January 10, Baptism of Jesus

It seems that there was once a Sunday School class, and the teacher decided to have the children learn the Apostle’s Creed, which we read whenever we celebrate the Eucharist. She decided that it was too long for them to memorize the whole thing, so she assigned parts to different children. The big day came, when the children were going to present the entire prayer for the congregation to hear. All was going well. The first child said, “I believe in God, the Father almighty, creator of heaven and earth.” The second child said, “I believe in Jesus Christ, God’s only Son, our Lord, who was conceived by the Holy Spirit, born of the Virgin Mary, suffered under Pontius Pilate, was crucified, died, and was buried.” The third child said, “He descended to the dead. On the third day he rose again; he ascended into heaven.” The fourth child said, “He is seated at the right hand of the Father, and he will come to judge the living and the dead.” Then there was silence. The children looked at each other, but no one seemed willing to speak. Finally one little girl said, “The boy who believes in the Holy Spirit isn’t here today.”
The point of this is to bring your attention to the Holy Spirit, the one who is often shrouded in mystery, the one who seems to be around at important times, the one who is credited with bringing wisdom. If we look way back to the book of Genesis, chapter 1, verse 2, we see that the Spirit was hovering over the waters even before creation. If we look ahead to the book of Acts, in chapter two, we read about the Holy Spirit descending on the apostles in tongues of fire after Jesus had ascended into heaven. Before this, the apostles were afraid, and had hidden themselves away, but after they were filled with the Spirit, they were able to carry out the great commission which Jesus had given them – to go forth and preach to all the nations. The Spirit was the one who descended on Jesus, who gave him the power to do what he had been told to do by his Father. Each person who is baptized is filled with the Spirit, even if most of us don’t know it. I think about the minister who urged his congregation to remember the day they were baptized. Now, unless this was a faith community which believes in adult baptism, nobody in that congregation was likely to be able to do that. Most of us were baptized as babies, long before memory had kicked in.
And we were baptized because our parents made that decision for us. It was likely a decision that had been made long before we were born, and one which would profoundly affect the rest of our lives.
Different people look at baptism in different ways. For some, it is like joining a club – the Jesus club, if you want a name. Just as people join Brownies or Boy Scouts or the Rotary Club, so do babies become members of the Jesus Club. As members, there are rules to be followed, and members of the club – for the most part – follow these rules. There is really nothing terribly exciting about it; it is just something that you do.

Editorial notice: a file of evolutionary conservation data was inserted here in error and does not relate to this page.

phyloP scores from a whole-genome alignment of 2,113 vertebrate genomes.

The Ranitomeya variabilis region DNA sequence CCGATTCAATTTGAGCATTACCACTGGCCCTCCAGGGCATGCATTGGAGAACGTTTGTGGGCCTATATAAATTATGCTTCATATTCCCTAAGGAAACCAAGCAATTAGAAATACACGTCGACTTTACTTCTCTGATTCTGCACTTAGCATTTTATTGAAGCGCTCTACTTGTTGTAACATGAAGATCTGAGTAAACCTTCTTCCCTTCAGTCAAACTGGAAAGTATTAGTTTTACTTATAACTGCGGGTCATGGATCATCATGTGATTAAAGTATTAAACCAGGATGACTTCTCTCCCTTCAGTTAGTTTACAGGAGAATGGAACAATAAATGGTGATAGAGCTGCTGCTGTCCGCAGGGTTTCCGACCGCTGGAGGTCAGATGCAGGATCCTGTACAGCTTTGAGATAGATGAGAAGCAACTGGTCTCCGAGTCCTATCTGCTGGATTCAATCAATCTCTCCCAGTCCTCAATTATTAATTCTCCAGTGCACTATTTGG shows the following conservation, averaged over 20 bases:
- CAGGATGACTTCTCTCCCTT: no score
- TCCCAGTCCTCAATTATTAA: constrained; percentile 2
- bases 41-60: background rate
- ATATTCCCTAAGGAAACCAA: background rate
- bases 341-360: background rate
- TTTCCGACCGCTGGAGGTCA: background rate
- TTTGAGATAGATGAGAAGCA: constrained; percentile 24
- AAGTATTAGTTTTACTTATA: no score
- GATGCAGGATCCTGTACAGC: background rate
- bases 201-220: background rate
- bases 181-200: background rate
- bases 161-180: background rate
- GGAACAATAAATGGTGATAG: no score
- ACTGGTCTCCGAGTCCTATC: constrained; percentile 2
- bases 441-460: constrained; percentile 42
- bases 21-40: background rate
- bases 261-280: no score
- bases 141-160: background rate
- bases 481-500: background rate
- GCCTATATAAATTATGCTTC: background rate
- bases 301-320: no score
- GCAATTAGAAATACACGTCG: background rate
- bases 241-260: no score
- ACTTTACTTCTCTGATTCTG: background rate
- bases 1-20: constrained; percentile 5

Then there are those people who look at baptism as a kind of insurance. This is a holdover from the days when people believed that the souls of unbaptized babies would go to hell, if they died before baptism. I remember when my first child was born. His grandmother was quite angry with me because I didn’t rush him to the church when he was three days old to have him baptized.
Then, of course, there are the parents who decide, for whatever reason, not to have the baby baptized. They say things like, “We want to let him choose for himself when he is older.” I always found that interesting, not to mention puzzling. I wondered if these same parents would decide not to feed their babies so that they could choose what they wanted to eat when they grew older.
One way of looking at Baptism is that this is the way we join the family of God. If you will, we become God’s adopted children, just as Jesus was and is his real son, begotten, not made. As the parent of an adopted child, I can tell you that we did not wait until she was old enough to make up her own mind to ask her if she wanted to be a part of our family. People who adopt children tend to do it this way, and that is why our church believes in infant baptism. A child who is adopted as a baby needs to do nothing; it is the parents who do it all. Likewise, a person who is baptized as a baby needs to do nothing; God does it all.
But for believers, for true believers, Baptism is something else, something real, something important. It has been called an outward sign of an inward grace, and it is often regarded as one of the marks of being a Christian. Some people refer to it as a kind of branding, the idea being that it is through the mark of Baptism that we can be recognized. If we carry this analogy a bit further, we can say that the cow or horse that is being branded certainly did not ask for this to happen. This is something the owner does, in the same way that Baptism is done to the baby.